Current status of tower infrastructure industry in India 

The Indian tower infrastructure industry is highly fragmented, with over 50 tower companies and a low average tenancy ratio. This leads the market to tilt in favour of the large tower companies. The tenancy levels have not been increasing at the rate that was expected. This has been primarily due to the slowdown in equipment imports and uncertainty over the licensing conditions of the new operators.

The large tower companies, with a wide portfolio, established tenancy and strong financial position are more geared to provide attractive discounts on rentals and invest in research and development. Moreover, with the launch of 3G, BWA and MNP, the competitive pressures would increase further, making it more challenging for smaller companies.

To retain attractiveness, the tower infrastructure providers need to focus on lowering power costs for telcos. Passive and active infrastructure sharing can provide efficient energy savings to telecom operators.

Energy management through infrastructure sharing 

Almost 86 per cent of a communication service provider’s (operator’s) energy is consumed by its network. The energy needs of a telecom tower in India are currently met through electricity mains,diesel generators  (DGs), and UPS/battery racks.

Due to electricity shortages in major parts of India, diesel generators are used to power telecom networks as a power back-up. On an average, DGs operate for 8-10 hours in rural areas and three-five hours in urban areas, putting a stress on the environment by way of carbon emissions and noise pollution. The diesel consumption figures are as follows:

• ~30 litres of diesel is consumed per tower per day

•  1 litre of diesel emits 2.6 kg of CO2.

Therefore, if there was no tower sharing in India, the total consumption of diesel would have been about 15 million litres per day. Due to the current tenancy level of 1.55, this consumption has reduced by almost 5 million litres per day.

Further, if the tower industry achieves the desired tenancy levels of 1.9, infrastructure sharing alone would provide an energy saving potential of 20 million litres of diesel, reducing about 50,000 tonnes of CO2 emissions per day.

It is also estimated that active sharing of sites can reduce the number of elements in the network by 40 per cent for the same coverage, thereby consuming close to 40 per cent lesser energy.

However, given the power shortage in India, each tenant currently consumes nearly 3,000 litres of diesel every year on an average, even on a shared tower. This means that the telecom industry is expected to consume 2.5-3 billion litres of diesel every year, depending on the extent of sharing. To arrest the increasing expenditure on energy by telecom networks, various energy efficient solutions are gradually being adopted. Some of them are free-cooling (about 20 per cent saving), passive cooling (about 25 per cent saving) underground batteries and solar sun roofs.

Alternative sources of energy 

Tower infrastructure companies have been keen on reducing carbon emissions further by concentrating on alternative sources of energy and innovative methods.

Photovoltaic (PV) cells – PV cells or solar energy can be widely used to power telecom sites. Solar energy has a good saving potential of up to 3 kW of DC load and is best suited for ground-based outdoor towers. By replacing DGs with solar panels, a significant amount of carbon emissions (more than 5 million tonnes) could be prevented. On an average, tower costs account for 30 per cent of the total operating expenses of a telecom tower company. Moving away from diesel and towards alternative sources of energy would result in savings worth $1.4 billion in operating expenses for tower companies.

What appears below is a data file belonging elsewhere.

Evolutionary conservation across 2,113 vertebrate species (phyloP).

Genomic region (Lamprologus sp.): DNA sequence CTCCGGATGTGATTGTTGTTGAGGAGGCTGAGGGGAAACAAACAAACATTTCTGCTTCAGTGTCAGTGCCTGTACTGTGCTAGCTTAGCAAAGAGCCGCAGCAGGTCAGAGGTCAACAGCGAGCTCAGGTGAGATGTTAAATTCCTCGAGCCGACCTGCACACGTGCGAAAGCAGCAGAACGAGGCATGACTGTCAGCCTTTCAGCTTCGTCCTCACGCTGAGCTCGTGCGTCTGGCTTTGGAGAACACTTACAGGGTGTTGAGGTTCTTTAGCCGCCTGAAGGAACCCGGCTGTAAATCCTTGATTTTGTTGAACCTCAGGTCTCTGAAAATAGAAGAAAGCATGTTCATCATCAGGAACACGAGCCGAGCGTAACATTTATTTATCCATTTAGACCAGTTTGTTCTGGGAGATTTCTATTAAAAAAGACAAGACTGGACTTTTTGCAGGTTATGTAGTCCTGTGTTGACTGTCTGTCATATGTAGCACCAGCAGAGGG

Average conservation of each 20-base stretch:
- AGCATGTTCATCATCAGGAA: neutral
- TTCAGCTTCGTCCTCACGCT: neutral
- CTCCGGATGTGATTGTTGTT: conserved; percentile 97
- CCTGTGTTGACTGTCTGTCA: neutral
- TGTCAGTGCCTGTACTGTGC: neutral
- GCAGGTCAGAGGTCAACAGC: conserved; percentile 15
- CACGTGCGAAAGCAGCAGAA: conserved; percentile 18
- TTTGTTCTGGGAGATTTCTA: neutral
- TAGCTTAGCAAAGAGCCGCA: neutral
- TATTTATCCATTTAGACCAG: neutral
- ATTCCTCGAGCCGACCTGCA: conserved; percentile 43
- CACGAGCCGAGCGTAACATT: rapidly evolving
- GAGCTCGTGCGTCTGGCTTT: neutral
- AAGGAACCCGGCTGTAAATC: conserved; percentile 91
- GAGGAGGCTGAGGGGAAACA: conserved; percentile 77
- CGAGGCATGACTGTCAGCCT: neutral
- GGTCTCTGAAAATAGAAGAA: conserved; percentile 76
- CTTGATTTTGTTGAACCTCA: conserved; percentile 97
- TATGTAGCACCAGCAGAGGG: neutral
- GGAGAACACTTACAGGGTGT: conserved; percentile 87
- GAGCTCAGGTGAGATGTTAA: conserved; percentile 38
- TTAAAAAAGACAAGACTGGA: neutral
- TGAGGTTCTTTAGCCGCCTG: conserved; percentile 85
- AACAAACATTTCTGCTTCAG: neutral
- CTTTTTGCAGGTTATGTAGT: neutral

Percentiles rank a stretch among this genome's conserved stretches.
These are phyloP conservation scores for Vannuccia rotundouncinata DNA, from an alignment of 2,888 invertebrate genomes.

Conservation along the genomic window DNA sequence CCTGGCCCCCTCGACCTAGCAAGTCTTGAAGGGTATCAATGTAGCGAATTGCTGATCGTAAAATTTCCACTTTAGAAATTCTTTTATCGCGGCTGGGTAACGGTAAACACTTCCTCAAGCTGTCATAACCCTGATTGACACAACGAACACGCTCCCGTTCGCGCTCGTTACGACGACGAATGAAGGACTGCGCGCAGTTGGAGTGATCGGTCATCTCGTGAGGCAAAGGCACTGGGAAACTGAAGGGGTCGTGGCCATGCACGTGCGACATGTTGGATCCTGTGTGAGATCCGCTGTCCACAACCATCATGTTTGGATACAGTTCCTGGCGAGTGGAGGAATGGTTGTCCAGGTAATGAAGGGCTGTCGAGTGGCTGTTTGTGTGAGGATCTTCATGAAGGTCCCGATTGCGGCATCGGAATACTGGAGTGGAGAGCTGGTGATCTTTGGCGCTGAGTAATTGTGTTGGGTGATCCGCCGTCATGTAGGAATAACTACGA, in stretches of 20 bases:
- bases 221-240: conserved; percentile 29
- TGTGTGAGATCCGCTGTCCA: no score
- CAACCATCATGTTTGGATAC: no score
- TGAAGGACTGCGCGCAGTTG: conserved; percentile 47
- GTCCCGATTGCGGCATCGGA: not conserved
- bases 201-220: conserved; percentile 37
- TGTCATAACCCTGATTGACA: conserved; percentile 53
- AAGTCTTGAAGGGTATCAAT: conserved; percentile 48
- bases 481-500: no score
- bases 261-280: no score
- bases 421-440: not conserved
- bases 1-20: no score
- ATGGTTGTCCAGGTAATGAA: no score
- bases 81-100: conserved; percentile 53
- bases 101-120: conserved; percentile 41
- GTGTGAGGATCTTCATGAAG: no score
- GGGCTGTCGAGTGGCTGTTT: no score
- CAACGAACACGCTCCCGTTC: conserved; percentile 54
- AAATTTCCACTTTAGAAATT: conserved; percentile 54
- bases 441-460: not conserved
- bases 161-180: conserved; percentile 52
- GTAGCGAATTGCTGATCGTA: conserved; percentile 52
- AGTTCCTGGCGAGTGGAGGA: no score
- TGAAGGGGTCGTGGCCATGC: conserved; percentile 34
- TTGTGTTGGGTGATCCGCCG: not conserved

Telecom players are now investing heavily in energy efficient systems that will involve a domestic trading scheme for energy efficiency, certified under the National Mission on Enhanced Energy Efficiency under the National Action Plan on Climate Change. Assuming that 30 per cent of the 500,000 rural towers will use solar PVs by 2015, at Rs 3 million per tower, the business magnitude is Rs 450 billion.

Fuel cells – Fuel cells that require hydrogen and air to create DC electricity have a high efficiency of conversion and can operate in environments from 0 °C to 50 °C.

Wind and solar energy – Renewable sources such as wind energy can be used abundantly in various parts of India. A typical project for implementation of a 7.5 kW wind turbine, battery bank and 15 kVA DG would be Rs 1.8 million-Rs 2.2 million  and provide a load of 15 kW to the BTS along with DC air conditioners. However, it saves about 600 tonnes of greenhouse gases and about 3.6 tonnes of air pollutants over a life of 30 years. Similarly, solar energy is emerging as an alternative source for telecom towers, especially considering its increasingly favourable economics, reduced logistical aspects and environment friendliness.

Conclusion 

To enable operators to take the next leap forward in the implementation of advanced technologies, it is pertinent that telecom infrastructure proves cost effective. The optimisation of costs, as already initiated through the effective sharing of infrastructure, needs to be further supported by energy reduction. Given the current scenario of the industry, large cash-rich players are more suited to direct the industry towards the right path, by investing in research and development. Smaller and newer players would, in the near future, join the big players through consolidation. Indeed, passive and active infrastructure sharing could contribute considerably towards introducing green telecommunications in India.